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A Lesson in Privilege


Although I read his opening statement the night before, I actually forgot that Michael Cohen was testifying to Congress yesterday. I only remembered as I saw the tweets come through on social media. I then, like many others, listened and watched the drama unfold for several hours before other responsibilities demanded that I turn my attention elsewhere. My feelings about the current executive administration are no secret in this forum. I am hoping against hope that yesterday’s testimony is an important step in political accountability for the occupant of the Oval Office.[1] Despite all this, I do not find much of yesterday’s political theater shocking. If anything about it is shocking, it is that someone connected to the occupant of the White House said out loud what has been painfully obvious to millions of Americans since before 2016.

Considering all of that, I do not think there is much to discuss about the main event yesterday, at least not much that is useful to us in this space. However, there is a small vignette from yesterday’s testimony that can be instructive to us as Adventists about an issue that still besets and confounds us – racism. In Cohen’s opening statement, he concluded, supported by anecdotal evidence, that Donald Trump is a racist. To rebut this presumption, Rep. Mark Meadows presented Lynne Patton, a Black women who works for the Trump administration, and posited that she would never work for someone who she thought was a racist. But she works for Trump. Later in the testimony, Rep. Rashida Tlaib challenged Rep. Meadows rebuttal, stating that bringing out a Black person as a “prop” to prove that someone is not a racist was a racist act in itself.[2] Rep. Meadows, angered by the characterization, hurled the accusation that it was racist of Rep. Tlaib to bring up race the way she did, and then argued that he was not a racist in part because "his nieces and nephews are people of color.” I believe we can learn some lessons about racism from this vignette in the middle of Cohen’s testimony –

1. Someone can do something that is racist without being a racist – Rep. Tlaib dealt with this issue in her comments, but I wanted to highlight it. Rep. Meadows jumped to the erroneous conclusion that Rep. Tlaib was calling him a racist when she was only arguing that he engaged in a racist act. What was the racist act? First, the thought that trotting out one person was sufficient to rebut the point. Second, the act of muting that Black person, of not giving her the respect and agency of using her own voice, falls in line with the racist history in this country – silencing people of color and using them as props for an argument that benefits the White person, whose voice is free, clear, and unencumbered.[3] The point that we don’t often want to deal with is that racism is baked into our society in so many different ways that a person does not have to be explicitly racist in order to activate the racist machinery. Our country, politically, socially, and economically was founded on racist beliefs and principles. And while we have done some work to break that machinery, that work is not complete.[4]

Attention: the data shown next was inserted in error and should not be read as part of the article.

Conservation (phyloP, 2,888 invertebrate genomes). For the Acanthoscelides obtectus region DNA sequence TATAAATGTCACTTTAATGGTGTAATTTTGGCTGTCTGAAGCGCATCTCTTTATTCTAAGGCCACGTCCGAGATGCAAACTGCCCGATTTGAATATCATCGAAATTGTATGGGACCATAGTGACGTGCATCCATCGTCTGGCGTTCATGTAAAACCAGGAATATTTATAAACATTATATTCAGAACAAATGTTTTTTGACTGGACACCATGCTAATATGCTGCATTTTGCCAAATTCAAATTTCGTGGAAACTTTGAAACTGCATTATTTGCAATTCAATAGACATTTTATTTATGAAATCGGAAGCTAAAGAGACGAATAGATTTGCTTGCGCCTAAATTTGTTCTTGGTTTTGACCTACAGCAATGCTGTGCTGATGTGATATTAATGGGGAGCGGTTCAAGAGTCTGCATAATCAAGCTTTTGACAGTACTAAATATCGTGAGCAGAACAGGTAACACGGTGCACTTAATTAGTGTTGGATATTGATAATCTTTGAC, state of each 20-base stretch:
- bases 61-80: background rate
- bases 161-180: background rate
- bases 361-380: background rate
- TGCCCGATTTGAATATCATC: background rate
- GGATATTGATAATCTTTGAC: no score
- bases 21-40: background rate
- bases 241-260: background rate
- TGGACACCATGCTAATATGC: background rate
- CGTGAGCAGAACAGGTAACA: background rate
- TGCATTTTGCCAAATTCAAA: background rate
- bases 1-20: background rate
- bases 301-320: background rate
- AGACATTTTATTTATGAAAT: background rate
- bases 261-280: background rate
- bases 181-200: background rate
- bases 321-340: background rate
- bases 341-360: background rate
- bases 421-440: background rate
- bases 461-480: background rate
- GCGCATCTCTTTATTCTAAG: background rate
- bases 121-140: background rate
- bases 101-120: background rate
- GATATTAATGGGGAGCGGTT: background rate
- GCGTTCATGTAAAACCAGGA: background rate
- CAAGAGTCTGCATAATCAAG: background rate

2. Proximity to people of color does not absolve any White person of the possibility of racism – I don’t know if Rep. Meadows is a racist. (I am perfectly willing to assume he is not.) What I do know is the fact that he has a nephew and niece who are people of color tells me absolutely nothing about his racism or lack thereof. Did you know that White people lived in close quarters with African-Americans on the same land for their entire lives and still managed to be racist? Did you know that White slave-owners had children of color and still somehow stayed racist? This also addresses the flawed logic of Rep. Meadows’ defense of Trump. Because Rep. Meadows can find one Black person to say Trump isn’t a racist does not necessarily mean anything.[5] White racists often can name one (if not several) Black people that they know, like, are friendly with, respect, etc. There is even a name for this concept- the exceptional Negro.[6]

3. The entire spectacle is emblematic of the privileges of Whiteness – There are several elements of this vignette that raise the specter of White privilege. The presentation of a silent Black woman as a defense against racism. The use of friends and family members of color as a shield against racism. Using an accusation of racism to shut down a racial critique. Each of these elements of this conversation are signs of a privilege that allowed this particular White person to not have to critically engage with the perception and consequences of his actions and how those actions align with our racist past and present. I realize that privilege is a touchy subject for many White people (as it should be quite frankly) but it is a necessary subject of conversation if any real racial progress is to continue to be made.[7] There is a potential reality where Rep. Meadows carefully considered Rep. Tlaib’s critique and responded in a posture of humility and graciousness.[8] Instead he responded in a way that reasserted his inherent advantages and created a frustrating and hostile environment.